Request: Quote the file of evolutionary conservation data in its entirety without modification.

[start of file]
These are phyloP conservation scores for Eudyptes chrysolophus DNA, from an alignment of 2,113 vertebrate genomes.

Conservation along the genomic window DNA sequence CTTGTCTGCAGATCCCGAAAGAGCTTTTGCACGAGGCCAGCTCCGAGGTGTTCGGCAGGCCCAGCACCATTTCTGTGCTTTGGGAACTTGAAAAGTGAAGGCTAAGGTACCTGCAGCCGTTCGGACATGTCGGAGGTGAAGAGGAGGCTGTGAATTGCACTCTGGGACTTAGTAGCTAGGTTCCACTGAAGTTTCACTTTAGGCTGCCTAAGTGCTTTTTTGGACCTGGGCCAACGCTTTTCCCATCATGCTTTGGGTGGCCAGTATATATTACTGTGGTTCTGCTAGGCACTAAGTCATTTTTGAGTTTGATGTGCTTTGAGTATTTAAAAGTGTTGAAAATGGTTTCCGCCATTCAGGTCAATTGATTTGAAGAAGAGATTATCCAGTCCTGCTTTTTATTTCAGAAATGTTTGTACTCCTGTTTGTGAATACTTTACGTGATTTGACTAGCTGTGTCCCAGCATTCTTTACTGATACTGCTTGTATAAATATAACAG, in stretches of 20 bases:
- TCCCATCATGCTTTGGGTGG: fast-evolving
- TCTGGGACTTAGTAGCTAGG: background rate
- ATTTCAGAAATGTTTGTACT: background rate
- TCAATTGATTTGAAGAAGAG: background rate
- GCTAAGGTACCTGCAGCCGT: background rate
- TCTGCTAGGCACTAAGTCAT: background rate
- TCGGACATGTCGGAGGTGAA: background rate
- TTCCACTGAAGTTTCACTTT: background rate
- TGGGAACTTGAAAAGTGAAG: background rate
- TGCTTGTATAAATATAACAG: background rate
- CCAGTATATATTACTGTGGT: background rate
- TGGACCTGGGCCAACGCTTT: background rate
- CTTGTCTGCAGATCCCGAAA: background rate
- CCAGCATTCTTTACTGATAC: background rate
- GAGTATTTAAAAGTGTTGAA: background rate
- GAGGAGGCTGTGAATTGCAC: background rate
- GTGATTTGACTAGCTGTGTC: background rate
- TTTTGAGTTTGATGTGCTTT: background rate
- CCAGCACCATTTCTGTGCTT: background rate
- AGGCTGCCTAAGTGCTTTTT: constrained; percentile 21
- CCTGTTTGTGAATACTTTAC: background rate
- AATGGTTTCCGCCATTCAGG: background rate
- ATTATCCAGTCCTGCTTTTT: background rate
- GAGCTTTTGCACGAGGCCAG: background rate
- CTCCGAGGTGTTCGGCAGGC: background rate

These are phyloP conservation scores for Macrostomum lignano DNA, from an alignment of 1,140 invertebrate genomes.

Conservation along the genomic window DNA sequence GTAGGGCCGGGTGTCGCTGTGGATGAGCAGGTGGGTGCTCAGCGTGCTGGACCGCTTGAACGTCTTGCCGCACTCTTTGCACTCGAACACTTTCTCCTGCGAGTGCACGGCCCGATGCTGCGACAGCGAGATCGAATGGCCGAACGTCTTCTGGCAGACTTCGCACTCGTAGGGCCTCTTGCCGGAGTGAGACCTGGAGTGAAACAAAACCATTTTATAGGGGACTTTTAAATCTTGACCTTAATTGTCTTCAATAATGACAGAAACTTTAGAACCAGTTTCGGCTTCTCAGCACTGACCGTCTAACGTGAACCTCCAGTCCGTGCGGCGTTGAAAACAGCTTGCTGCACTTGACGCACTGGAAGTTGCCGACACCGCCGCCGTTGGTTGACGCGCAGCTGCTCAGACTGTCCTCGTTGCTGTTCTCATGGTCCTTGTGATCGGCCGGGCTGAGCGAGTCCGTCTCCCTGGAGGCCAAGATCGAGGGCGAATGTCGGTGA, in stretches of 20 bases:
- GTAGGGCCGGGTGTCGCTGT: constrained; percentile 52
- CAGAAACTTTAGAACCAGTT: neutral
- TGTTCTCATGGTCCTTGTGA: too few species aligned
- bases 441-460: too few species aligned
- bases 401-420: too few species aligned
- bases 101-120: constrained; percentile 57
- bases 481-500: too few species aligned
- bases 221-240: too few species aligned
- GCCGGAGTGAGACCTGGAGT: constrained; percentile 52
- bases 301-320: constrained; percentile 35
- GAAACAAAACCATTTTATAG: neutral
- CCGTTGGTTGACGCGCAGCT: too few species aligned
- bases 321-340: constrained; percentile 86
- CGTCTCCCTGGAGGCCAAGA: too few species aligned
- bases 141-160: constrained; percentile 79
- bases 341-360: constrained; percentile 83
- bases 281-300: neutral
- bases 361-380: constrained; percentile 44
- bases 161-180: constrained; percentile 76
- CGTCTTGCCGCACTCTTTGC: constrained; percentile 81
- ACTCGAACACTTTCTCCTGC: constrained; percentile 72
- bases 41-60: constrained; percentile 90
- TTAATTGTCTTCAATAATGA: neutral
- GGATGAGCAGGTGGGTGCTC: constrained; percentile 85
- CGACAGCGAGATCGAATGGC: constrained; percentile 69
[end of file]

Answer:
These are phyloP conservation scores for Eudyptes chrysolophus DNA, from an alignment of 2,113 vertebrate genomes.

Conservation along the genomic window DNA sequence CTTGTCTGCAGATCCCGAAAGAGCTTTTGCACGAGGCCAGCTCCGAGGTGTTCGGCAGGCCCAGCACCATTTCTGTGCTTTGGGAACTTGAAAAGTGAAGGCTAAGGTACCTGCAGCCGTTCGGACATGTCGGAGGTGAAGAGGAGGCTGTGAATTGCACTCTGGGACTTAGTAGCTAGGTTCCACTGAAGTTTCACTTTAGGCTGCCTAAGTGCTTTTTTGGACCTGGGCCAACGCTTTTCCCATCATGCTTTGGGTGGCCAGTATATATTACTGTGGTTCTGCTAGGCACTAAGTCATTTTTGAGTTTGATGTGCTTTGAGTATTTAAAAGTGTTGAAAATGGTTTCCGCCATTCAGGTCAATTGATTTGAAGAAGAGATTATCCAGTCCTGCTTTTTATTTCAGAAATGTTTGTACTCCTGTTTGTGAATACTTTACGTGATTTGACTAGCTGTGTCCCAGCATTCTTTACTGATACTGCTTGTATAAATATAACAG, in stretches of 20 bases:
- TCCCATCATGCTTTGGGTGG: fast-evolving
- TCTGGGACTTAGTAGCTAGG: background rate
- ATTTCAGAAATGTTTGTACT: background rate
- TCAATTGATTTGAAGAAGAG: background rate
- GCTAAGGTACCTGCAGCCGT: background rate
- TCTGCTAGGCACTAAGTCAT: background rate
- TCGGACATGTCGGAGGTGAA: background rate
- TTCCACTGAAGTTTCACTTT: background rate
- TGGGAACTTGAAAAGTGAAG: background rate
- TGCTTGTATAAATATAACAG: background rate
- CCAGTATATATTACTGTGGT: background rate
- TGGACCTGGGCCAACGCTTT: background rate
- CTTGTCTGCAGATCCCGAAA: background rate
- CCAGCATTCTTTACTGATAC: background rate
- GAGTATTTAAAAGTGTTGAA: background rate
- GAGGAGGCTGTGAATTGCAC: background rate
- GTGATTTGACTAGCTGTGTC: background rate
- TTTTGAGTTTGATGTGCTTT: background rate
- CCAGCACCATTTCTGTGCTT: background rate
- AGGCTGCCTAAGTGCTTTTT: constrained; percentile 21
- CCTGTTTGTGAATACTTTAC: background rate
- AATGGTTTCCGCCATTCAGG: background rate
- ATTATCCAGTCCTGCTTTTT: background rate
- GAGCTTTTGCACGAGGCCAG: background rate
- CTCCGAGGTGTTCGGCAGGC: background rate

These are phyloP conservation scores for Macrostomum lignano DNA, from an alignment of 1,140 invertebrate genomes.

Conservation along the genomic window DNA sequence GTAGGGCCGGGTGTCGCTGTGGATGAGCAGGTGGGTGCTCAGCGTGCTGGACCGCTTGAACGTCTTGCCGCACTCTTTGCACTCGAACACTTTCTCCTGCGAGTGCACGGCCCGATGCTGCGACAGCGAGATCGAATGGCCGAACGTCTTCTGGCAGACTTCGCACTCGTAGGGCCTCTTGCCGGAGTGAGACCTGGAGTGAAACAAAACCATTTTATAGGGGACTTTTAAATCTTGACCTTAATTGTCTTCAATAATGACAGAAACTTTAGAACCAGTTTCGGCTTCTCAGCACTGACCGTCTAACGTGAACCTCCAGTCCGTGCGGCGTTGAAAACAGCTTGCTGCACTTGACGCACTGGAAGTTGCCGACACCGCCGCCGTTGGTTGACGCGCAGCTGCTCAGACTGTCCTCGTTGCTGTTCTCATGGTCCTTGTGATCGGCCGGGCTGAGCGAGTCCGTCTCCCTGGAGGCCAAGATCGAGGGCGAATGTCGGTGA, in stretches of 20 bases:
- GTAGGGCCGGGTGTCGCTGT: constrained; percentile 52
- CAGAAACTTTAGAACCAGTT: neutral
- TGTTCTCATGGTCCTTGTGA: too few species aligned
- bases 441-460: too few species aligned
- bases 401-420: too few species aligned
- bases 101-120: constrained; percentile 57
- bases 481-500: too few species aligned
- bases 221-240: too few species aligned
- GCCGGAGTGAGACCTGGAGT: constrained; percentile 52
- bases 301-320: constrained; percentile 35
- GAAACAAAACCATTTTATAG: neutral
- CCGTTGGTTGACGCGCAGCT: too few species aligned
- bases 321-340: constrained; percentile 86
- CGTCTCCCTGGAGGCCAAGA: too few species aligned
- bases 141-160: constrained; percentile 79
- bases 341-360: constrained; percentile 83
- bases 281-300: neutral
- bases 361-380: constrained; percentile 44
- bases 161-180: constrained; percentile 76
- CGTCTTGCCGCACTCTTTGC: constrained; percentile 81
- ACTCGAACACTTTCTCCTGC: constrained; percentile 72
- bases 41-60: constrained; percentile 90
- TTAATTGTCTTCAATAATGA: neutral
- GGATGAGCAGGTGGGTGCTC: constrained; percentile 85
- CGACAGCGAGATCGAATGGC: constrained; percentile 69